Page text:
Excerpted from The Field Guide to Fleece © by Deborah Robson & Carol Ekarius. Used with permission from Storey Publishing. Photos by © Mars Vilaubi
When you are learning to tell one wool from another, consider its crimp, fiber length, and fiber diameter, and look at the types and mix of fibers in the fleece.
Crimp. Crimp, which consists of the natural kinks or waves in individual fibers, forms as those fibers grow; it is permanent. Crimp can be tight and well organized, or loose and disorganized. The crimpier the wool, the more elasticity it has, so crimpy wools make great socks or other items that need to stretch and rebound. Wools with less crimp drape elegantly.
High crimp (left), Montadale; low crimp (right), Llanwenog
Different fiber lengths (left to right): Santa Cruz, Norfolk Horn, American KarakulFiber length. Our estimates of fiber lengths represent common annual growth. Many fleeces (even in our sample photos!) fall outside those ranges.
Fiber diameter. Historic grading approaches, like the Bradford Count and Blood Count, were based on the educated fingers and eyes of trained evaluators. Technology has allowed us to report fiber diameters based on micron counts. A micron is a measurement equal to one-millionth of one meter. An interesting thing about micron counts is that two fibers can report the same micron count, yet feel different in your hand. Think of it as two pieces of paper that weigh the same, but one is slick magazine-type paper and the other a natural rice paper: you know the difference as soon as you feel them, even if they weigh the same. And trained or not, our sense of touch is still one of our best guides to fiber quality.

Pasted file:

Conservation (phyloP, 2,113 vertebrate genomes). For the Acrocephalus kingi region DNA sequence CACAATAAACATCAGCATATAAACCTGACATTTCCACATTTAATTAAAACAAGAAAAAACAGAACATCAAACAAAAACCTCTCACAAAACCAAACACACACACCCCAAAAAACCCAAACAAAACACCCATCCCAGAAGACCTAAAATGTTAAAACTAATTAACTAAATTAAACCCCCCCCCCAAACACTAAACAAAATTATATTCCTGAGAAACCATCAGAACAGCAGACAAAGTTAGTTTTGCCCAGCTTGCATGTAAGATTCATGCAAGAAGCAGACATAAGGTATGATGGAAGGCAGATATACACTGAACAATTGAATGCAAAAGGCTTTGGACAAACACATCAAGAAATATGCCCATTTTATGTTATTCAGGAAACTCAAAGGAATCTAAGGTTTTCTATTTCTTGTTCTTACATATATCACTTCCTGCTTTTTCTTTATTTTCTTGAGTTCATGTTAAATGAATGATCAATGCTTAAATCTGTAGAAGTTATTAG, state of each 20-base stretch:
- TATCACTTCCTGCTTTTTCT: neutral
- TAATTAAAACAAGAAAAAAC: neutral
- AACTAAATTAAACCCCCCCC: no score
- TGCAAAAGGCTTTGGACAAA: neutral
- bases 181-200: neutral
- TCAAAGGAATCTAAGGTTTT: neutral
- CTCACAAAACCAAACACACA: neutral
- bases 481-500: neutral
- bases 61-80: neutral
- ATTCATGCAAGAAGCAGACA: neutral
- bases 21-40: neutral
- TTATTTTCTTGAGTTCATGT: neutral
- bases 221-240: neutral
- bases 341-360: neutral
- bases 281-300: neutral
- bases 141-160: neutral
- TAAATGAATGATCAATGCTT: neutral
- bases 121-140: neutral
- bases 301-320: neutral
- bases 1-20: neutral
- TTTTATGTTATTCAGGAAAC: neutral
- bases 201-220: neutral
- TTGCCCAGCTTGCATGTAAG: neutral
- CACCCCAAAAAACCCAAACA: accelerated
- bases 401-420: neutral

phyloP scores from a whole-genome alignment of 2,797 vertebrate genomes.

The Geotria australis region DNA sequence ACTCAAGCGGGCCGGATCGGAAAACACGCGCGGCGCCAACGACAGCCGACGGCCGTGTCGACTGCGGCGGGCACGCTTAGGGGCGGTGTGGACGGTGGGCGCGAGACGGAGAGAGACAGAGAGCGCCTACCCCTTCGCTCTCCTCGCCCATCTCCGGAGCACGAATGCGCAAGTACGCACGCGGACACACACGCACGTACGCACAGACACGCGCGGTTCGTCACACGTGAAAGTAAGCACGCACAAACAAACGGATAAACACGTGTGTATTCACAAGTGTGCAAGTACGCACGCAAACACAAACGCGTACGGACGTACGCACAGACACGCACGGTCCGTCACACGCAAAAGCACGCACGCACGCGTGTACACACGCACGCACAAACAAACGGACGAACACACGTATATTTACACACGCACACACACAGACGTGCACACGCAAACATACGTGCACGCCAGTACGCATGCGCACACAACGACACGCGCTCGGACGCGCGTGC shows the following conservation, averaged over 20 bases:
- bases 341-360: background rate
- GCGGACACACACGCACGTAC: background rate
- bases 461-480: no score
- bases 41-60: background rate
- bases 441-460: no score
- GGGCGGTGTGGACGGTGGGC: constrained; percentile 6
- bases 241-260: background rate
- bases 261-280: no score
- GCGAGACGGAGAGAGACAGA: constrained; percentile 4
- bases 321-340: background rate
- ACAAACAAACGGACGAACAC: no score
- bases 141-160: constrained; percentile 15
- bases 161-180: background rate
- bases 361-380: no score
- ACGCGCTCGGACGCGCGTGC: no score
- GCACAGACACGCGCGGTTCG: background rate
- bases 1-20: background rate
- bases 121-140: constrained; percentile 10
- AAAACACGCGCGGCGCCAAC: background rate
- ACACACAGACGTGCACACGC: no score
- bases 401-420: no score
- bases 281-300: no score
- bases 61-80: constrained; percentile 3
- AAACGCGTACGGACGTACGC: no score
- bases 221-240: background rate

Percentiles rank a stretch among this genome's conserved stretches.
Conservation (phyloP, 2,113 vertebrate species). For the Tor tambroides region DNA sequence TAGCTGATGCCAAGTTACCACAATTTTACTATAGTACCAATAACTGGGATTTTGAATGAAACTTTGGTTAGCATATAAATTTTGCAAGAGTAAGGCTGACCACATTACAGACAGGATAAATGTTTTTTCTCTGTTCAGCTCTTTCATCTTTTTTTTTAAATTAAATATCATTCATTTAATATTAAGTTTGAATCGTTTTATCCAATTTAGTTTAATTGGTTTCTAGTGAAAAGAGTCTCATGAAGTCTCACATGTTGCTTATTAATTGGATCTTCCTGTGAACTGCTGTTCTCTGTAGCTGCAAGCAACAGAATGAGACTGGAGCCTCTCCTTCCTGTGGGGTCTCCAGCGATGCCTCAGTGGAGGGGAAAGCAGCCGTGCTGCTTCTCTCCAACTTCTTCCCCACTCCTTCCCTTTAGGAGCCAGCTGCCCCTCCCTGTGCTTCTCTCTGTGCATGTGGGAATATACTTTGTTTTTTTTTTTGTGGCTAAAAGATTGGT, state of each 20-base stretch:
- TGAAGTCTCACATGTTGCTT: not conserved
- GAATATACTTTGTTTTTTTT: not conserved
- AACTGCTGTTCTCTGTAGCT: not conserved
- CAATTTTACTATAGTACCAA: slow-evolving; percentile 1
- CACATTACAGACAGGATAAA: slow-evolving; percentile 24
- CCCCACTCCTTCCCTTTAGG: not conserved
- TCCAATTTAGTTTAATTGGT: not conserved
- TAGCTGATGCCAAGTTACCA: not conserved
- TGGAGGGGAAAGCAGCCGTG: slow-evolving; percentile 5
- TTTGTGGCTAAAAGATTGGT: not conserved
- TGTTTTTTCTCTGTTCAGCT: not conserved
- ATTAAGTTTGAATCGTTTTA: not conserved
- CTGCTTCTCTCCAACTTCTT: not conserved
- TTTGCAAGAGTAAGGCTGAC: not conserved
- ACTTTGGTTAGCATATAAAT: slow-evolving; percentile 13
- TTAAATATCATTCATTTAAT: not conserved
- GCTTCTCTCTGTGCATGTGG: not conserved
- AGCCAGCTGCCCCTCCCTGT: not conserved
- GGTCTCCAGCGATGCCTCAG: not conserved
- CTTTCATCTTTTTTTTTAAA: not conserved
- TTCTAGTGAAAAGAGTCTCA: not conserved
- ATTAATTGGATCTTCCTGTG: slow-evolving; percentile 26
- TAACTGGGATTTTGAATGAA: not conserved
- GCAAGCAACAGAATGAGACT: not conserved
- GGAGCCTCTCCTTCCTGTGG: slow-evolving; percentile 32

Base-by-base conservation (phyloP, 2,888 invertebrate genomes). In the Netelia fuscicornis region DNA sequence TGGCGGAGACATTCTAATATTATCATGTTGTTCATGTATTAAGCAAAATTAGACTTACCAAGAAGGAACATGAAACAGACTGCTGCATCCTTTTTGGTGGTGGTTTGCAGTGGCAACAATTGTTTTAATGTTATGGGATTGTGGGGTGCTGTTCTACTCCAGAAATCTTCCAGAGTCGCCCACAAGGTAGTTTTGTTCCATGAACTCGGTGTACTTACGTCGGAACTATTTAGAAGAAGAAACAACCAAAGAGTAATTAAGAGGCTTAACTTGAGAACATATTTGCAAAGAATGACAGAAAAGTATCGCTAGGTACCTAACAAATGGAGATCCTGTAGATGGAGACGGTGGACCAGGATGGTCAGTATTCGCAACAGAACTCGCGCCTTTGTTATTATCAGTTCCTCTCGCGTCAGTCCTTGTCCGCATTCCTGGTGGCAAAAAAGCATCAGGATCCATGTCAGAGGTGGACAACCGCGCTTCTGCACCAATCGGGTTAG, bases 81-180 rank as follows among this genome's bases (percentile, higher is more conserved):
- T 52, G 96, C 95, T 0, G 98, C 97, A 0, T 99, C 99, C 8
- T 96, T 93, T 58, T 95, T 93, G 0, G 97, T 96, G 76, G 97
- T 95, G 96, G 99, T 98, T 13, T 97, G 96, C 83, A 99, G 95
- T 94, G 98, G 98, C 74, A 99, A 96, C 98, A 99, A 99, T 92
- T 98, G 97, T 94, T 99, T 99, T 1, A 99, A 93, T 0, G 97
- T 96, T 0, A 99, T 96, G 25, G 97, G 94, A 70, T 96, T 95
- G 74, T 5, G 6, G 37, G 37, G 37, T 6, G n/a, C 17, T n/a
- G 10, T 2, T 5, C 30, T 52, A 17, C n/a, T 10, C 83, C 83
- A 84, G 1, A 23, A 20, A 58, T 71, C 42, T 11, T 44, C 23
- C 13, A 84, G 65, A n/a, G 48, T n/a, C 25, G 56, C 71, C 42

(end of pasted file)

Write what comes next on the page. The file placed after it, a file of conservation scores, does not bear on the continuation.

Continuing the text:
Single-coated fleece (left), Hill Radnor; double-coated fleece (right), Navajo Churro
Single-coated; double-coated. A fleece can be single-coated (containing only wool); double-coated (containing two coats, a coarse outercoat and a fine undercoat); or composed of three types of fibers (add in kemp). Wool; hair; kemp. The term wool can apply to an entire fleece, but it also refers to a specific type of fiber within a fleece. Wool fibers are relatively fine, and have crimp and elasticity; even coarse wool fibers are much finer than hair fibers. Hair fibers are straighter, smooth, strong, and inelastic. Kemp fibers are coarse, brittle, and almost always shorter than the other fibers. Dye “hides” in the hollow centers of kemp, a trait that is used in producing true tweeds.
So, with this brief intro, we wish you well as you explore the wonderful world of wool and sheep!
A fleece that contains hair (the longest fibers), wool (most of the fibers), and kemp (short, brittle fibers), Swaledale